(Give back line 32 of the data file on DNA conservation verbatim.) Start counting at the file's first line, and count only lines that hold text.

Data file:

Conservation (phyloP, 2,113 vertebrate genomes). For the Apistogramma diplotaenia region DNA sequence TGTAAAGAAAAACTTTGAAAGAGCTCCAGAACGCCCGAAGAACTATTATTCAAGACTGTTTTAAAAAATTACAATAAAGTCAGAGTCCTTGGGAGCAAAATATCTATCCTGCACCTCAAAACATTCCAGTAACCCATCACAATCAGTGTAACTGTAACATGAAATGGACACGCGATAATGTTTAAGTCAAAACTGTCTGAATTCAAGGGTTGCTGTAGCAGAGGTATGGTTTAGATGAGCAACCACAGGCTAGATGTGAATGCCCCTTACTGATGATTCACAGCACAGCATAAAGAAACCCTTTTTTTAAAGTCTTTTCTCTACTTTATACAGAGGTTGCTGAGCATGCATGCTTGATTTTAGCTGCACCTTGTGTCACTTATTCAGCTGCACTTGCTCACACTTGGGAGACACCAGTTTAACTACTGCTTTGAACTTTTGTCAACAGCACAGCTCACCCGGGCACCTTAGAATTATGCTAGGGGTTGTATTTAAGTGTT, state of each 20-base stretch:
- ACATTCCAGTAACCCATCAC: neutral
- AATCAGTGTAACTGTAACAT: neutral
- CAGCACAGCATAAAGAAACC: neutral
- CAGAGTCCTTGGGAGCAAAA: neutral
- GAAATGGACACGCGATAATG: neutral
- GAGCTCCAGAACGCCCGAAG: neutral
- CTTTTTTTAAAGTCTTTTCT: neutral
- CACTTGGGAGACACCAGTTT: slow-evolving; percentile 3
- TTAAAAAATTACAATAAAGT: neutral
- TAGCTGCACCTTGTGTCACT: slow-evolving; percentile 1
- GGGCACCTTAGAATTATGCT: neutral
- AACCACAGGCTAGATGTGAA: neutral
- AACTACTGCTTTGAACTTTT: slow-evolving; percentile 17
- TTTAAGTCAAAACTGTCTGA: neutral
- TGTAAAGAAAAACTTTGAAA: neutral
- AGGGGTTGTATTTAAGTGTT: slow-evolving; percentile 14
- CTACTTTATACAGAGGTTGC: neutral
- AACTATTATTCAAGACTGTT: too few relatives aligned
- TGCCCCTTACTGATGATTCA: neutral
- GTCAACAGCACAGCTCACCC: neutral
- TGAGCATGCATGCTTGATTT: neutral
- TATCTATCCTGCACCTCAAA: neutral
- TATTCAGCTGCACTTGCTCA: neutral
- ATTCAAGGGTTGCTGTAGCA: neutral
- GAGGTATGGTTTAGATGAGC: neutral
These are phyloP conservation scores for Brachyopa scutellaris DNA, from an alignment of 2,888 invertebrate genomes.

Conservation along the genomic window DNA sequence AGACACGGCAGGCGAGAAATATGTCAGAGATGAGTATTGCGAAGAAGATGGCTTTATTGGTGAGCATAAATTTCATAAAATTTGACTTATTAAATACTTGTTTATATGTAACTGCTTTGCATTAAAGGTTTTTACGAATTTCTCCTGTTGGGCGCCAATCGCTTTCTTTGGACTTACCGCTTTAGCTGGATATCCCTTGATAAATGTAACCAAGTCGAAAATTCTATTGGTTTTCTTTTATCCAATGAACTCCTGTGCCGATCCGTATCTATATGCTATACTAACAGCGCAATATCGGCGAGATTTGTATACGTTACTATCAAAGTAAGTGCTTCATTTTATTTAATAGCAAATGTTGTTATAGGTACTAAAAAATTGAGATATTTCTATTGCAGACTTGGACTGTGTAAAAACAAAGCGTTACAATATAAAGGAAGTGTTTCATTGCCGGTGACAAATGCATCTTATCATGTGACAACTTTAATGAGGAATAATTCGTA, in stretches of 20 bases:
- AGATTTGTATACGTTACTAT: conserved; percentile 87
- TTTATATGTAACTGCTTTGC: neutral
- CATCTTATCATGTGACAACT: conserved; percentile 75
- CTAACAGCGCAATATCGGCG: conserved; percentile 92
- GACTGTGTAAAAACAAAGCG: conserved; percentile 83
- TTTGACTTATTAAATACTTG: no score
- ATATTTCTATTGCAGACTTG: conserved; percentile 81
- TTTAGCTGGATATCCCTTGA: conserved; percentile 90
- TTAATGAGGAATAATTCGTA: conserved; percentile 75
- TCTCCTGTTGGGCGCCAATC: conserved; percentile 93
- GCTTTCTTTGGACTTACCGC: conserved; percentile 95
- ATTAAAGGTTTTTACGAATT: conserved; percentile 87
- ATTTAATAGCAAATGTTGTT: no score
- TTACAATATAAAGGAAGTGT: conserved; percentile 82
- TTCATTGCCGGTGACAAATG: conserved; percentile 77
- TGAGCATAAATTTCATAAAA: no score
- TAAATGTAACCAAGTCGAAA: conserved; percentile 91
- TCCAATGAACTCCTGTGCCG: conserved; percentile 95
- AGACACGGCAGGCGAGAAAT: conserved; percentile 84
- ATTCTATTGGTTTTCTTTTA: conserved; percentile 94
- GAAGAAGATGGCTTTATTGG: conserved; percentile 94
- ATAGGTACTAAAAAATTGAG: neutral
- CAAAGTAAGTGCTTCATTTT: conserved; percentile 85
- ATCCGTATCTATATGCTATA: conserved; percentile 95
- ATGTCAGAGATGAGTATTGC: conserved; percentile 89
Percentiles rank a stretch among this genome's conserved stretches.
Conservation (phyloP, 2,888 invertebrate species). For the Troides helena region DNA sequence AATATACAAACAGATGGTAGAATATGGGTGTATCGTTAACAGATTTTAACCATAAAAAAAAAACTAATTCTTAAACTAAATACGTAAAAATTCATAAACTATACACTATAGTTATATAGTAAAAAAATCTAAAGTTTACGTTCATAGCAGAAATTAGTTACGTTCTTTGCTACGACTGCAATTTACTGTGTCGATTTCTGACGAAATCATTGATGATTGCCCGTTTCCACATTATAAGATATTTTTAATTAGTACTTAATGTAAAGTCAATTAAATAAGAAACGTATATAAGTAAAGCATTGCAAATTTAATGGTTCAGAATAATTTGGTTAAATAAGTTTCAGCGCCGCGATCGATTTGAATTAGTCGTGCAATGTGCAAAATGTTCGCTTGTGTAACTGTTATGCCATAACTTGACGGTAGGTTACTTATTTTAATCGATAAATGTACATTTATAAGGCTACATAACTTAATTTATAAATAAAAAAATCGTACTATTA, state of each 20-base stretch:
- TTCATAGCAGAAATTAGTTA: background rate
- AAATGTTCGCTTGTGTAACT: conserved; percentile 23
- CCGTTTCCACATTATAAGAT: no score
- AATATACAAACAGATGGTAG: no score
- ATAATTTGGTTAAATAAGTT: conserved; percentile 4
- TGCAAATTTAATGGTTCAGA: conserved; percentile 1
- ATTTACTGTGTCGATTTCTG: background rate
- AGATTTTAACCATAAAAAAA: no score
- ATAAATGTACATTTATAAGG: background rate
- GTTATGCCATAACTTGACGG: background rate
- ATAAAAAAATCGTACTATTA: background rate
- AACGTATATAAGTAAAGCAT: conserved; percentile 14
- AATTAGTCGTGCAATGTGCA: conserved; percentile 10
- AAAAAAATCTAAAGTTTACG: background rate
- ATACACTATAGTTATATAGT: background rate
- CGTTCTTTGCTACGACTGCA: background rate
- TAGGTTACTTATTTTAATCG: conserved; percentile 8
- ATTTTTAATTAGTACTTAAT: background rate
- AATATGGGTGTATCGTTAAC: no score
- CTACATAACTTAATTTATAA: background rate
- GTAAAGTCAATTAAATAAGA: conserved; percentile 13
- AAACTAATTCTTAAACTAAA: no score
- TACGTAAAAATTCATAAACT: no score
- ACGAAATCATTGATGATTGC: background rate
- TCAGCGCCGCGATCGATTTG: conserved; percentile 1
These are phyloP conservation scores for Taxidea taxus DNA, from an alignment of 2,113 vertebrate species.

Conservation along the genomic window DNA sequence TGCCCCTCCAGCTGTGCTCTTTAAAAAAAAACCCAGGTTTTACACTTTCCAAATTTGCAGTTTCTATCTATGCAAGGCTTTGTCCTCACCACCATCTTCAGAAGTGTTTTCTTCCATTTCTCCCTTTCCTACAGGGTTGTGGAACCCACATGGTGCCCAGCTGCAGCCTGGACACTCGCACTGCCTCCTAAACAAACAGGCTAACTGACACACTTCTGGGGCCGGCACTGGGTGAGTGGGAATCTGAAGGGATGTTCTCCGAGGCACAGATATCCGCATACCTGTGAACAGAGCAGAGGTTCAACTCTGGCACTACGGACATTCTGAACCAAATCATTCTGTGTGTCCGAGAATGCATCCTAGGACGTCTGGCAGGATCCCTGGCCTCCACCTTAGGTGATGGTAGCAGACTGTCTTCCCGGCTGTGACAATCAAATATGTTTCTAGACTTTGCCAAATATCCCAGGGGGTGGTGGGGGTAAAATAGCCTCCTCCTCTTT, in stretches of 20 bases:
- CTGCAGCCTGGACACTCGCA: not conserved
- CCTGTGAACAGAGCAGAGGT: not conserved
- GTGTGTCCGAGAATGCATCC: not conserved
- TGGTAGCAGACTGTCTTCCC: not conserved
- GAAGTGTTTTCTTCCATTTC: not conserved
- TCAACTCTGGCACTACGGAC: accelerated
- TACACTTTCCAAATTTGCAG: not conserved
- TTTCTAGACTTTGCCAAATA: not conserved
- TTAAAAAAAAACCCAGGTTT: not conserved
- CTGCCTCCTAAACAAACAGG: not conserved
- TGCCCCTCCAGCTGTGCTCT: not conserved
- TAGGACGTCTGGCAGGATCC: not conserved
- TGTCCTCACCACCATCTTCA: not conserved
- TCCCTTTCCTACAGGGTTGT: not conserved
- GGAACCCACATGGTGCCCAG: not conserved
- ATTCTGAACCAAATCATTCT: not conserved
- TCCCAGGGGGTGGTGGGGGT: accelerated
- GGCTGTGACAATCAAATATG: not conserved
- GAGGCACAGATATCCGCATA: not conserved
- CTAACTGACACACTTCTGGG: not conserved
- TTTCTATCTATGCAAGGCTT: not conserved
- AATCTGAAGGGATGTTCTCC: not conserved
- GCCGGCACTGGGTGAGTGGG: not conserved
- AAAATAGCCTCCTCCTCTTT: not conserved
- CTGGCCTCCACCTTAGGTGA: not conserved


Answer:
- CTAACAGCGCAATATCGGCG: conserved; percentile 92